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Whether you bank with Wells Fargo or not, here's what you should do now.

Martha C. White / Money.com
September 19, 2016

This story originally appeared on Money.com.

The Wells Fargo scandal that got more than 5,000 employees fired over unauthorized account openings has a lot of people concerned about whether or not someone else can get into their accounts, or create new accounts entirely with their personal information.

The Wells Fargo case is particularly alarming to people because it’s a reasonable assumption to think you can trust your bank’s employees. “The problem here is the dog that didn’t bark,” said Ed Mierzwinski, consumer program director for U.S. PIRG. “Consumers didn’t know that they had these accounts, and apparently weren’t getting statements or other clues,” he said.

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In most cases, though, there will be clues—provided you know where to look. Consumer advocates say there are some basic steps you should take to protect yourself.

Keep an eye on your account activity.

The first, simplest, and nearly unanimously recommended piece of advice is to keep a close eye on your bank and credit card accounts. If you still get paper statements, read them as soon as they come in the mail — it can be much harder to untangle fraud or identity theft if the activity took place months ago. If you bank online, check both checking and credit accounts weekly, when you return from a trip, or if you know you used the card at a store that recently experienced a data breach.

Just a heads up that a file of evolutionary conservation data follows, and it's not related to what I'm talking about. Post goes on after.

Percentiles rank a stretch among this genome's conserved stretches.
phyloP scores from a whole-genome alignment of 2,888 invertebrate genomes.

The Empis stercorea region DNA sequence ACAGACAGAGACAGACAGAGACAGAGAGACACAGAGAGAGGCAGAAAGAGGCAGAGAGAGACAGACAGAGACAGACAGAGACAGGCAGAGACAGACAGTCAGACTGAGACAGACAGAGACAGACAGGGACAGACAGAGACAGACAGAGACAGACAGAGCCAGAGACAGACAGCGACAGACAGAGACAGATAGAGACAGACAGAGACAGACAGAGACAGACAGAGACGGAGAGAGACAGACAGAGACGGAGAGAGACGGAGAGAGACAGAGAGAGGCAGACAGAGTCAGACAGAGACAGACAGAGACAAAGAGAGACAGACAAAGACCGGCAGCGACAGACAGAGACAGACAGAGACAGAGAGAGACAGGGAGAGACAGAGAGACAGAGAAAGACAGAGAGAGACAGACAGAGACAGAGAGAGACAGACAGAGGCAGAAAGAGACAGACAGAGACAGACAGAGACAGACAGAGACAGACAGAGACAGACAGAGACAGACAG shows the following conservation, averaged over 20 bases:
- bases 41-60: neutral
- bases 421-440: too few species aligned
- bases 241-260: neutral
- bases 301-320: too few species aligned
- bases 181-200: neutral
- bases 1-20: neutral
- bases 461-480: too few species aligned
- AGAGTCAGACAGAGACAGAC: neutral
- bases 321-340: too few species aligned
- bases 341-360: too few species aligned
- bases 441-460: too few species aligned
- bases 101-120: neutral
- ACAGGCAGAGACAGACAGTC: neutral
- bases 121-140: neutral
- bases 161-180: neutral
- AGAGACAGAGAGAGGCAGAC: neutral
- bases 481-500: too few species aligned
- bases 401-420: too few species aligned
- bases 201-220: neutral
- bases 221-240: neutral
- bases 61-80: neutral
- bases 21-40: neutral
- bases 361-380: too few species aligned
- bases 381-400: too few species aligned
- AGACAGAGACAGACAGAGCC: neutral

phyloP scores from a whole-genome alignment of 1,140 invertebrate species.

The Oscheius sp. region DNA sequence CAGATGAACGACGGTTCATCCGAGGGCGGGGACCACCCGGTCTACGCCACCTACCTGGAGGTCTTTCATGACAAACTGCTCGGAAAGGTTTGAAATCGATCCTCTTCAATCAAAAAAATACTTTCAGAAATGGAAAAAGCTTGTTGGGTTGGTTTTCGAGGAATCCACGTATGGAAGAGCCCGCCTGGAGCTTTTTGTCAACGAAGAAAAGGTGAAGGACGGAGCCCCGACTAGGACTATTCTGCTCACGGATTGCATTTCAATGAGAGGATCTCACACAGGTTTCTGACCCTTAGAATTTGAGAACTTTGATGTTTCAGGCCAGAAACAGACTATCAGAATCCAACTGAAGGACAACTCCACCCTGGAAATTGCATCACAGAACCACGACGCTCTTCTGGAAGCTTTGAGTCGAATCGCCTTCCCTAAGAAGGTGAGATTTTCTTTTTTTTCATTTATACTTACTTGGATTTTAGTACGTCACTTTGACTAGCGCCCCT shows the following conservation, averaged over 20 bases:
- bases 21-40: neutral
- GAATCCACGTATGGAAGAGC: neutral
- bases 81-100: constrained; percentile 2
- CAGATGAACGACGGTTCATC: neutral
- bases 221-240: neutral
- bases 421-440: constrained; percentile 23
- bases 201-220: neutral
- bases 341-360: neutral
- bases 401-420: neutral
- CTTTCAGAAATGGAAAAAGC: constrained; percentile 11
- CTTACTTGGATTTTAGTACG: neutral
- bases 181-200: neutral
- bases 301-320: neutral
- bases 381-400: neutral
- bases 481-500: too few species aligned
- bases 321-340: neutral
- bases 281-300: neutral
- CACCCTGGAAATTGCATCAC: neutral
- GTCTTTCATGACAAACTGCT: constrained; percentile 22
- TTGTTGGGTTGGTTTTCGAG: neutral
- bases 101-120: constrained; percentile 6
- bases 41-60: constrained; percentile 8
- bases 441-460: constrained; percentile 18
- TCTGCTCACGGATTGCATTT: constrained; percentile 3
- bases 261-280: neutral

Use technology to your advantage.

If you bank via your computer or mobile device, your financial institution probably has tools that can help monitor your account for you. Set up alerts to text or email you if your bank account balance drops below a certain level, when your credit card balance goes higher than a specified threshold, or if large purchases or withdrawals are attempted.

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Monitor your “big three” credit reports regularly.

At annualcreditreport.com, you can order a copy of your credit report from each of the major credit bureaus — Equifax, Experian, and TransUnion — once a year. Space them out, and that’s one free check every four months. If there are any accounts you don’t recognize, especially if they’re delinquent or show other negative activity, you’ll want to get in touch with the creditor to find out more. (This is pretty common with store credit cards, since the company listed on the report is the bank that manages the credit card program, not the retailer itself.)

Check your bank credit reports.

Yes, there are separate credit reporting agencies for banks. They function a little differently than the big three in that they tend to record mostly negative activity, but the idea is the same. If someone opens an account in your name and lets it become delinquent, these two places should have a record of it. Contact ChexSystems and Early Warning Services (call them at 800-325-7775) to find out more by ordering a report on yourself.

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Recognize this red flag.

A warning sign, Mierzwinski said, is if you start getting correspondence from lenders confirming a new account you didn’t set up, or — worse yet — collection calls for a debt you didn’t incur. “Be wary of any odd calls from debt collectors or others who appear to be have knowledge of your financial or personal information,” he cautioned. Since debt collectors are third parties, you’ll need to find the initial lender to get to the bottom of the situation, which means getting a new credit report.

Be vigilant after data breaches.

If you suspect credit or debit card information on an already-existing account might have been exposed, the Consumer Financial Protection Bureau recommends changing your PIN to be on the safe side, checking your account activity, and contacting the financial institution right away if you see a purchase that you didn’t make.

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